<br /> Lee Letter: n146

Washington and Lee University

Sender: George Washington
Recipient: Thomas Sim Lee

Sir:

Major General Greene, who goes to take command of the Southern Army,
will have the honor of presenting this to Your Excellency. I have
advised him to take the several States in his way, which are
immediately concerned in furnishing Men and supplies for the department
committed to his direction, that he may gain a more accurate knowledge
of the forwardness they are in, a tolerable Idea of what may be his
future expectations, and endeavour to settle some plans for the regular
support and subsistence of the Army in provisions, Forage and
transportation.

I am well aware of the embarrassments under which the Southern States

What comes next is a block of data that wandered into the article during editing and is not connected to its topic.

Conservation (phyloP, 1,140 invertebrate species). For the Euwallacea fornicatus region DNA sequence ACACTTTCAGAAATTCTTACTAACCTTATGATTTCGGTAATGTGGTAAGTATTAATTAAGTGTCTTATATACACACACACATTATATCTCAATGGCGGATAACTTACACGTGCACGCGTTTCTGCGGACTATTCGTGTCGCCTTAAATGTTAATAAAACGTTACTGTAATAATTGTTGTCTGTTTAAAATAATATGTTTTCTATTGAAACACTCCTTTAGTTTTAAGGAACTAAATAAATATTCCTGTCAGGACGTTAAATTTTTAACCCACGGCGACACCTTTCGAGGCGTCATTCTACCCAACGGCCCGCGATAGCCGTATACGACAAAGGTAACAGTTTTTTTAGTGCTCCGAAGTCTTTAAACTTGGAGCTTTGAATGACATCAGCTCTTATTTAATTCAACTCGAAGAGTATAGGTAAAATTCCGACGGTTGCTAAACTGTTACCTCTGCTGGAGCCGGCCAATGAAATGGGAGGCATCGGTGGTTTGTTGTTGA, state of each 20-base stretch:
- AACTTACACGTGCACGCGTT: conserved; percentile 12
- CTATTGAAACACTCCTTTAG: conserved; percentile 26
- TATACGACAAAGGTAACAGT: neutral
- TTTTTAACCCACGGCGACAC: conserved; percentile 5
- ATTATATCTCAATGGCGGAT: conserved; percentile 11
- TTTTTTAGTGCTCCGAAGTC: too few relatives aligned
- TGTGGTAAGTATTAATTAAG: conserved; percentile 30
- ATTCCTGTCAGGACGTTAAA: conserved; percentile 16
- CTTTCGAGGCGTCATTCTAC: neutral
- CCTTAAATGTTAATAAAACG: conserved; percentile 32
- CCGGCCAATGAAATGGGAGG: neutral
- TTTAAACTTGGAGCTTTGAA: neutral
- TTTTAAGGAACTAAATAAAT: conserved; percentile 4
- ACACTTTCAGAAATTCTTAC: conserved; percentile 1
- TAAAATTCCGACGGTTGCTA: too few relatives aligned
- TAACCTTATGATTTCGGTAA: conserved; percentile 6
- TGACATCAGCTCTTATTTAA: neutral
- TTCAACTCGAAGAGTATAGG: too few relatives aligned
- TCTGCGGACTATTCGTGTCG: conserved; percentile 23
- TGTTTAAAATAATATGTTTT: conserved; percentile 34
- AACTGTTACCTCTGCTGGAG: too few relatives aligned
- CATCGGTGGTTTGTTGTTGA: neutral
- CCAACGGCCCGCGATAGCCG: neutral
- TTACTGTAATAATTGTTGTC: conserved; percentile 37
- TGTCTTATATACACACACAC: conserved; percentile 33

labor, and of the many difficulties which are to be surmounted. But I
have a very full dependance that the most vigorous exertions will be
made by them upon the present occasion; and the entire confidence I
have in the abilities, fortitude and integrity of General Greene,
founded on a long and intimate experience of them, assures me that he
will do every thing his means will enable him to do; and I doubt not,
candid allowances will be made for the peculiar difficulties he has to
encounter.

I recommend him to your State as worthy of its utmost confidence and
support, and to your Excellency, personally, as one whom I rank among
the number of my Friends.

With the greatest Respect and Esteem
etc.1

Notes:

[MD.H.S.]

1 In the writing of Tench Tilghman. The same letter was sent to Govs. Thomas
Jefferson and Abner Nash. It is printed by Sparks under date of Oct.
22, 1780.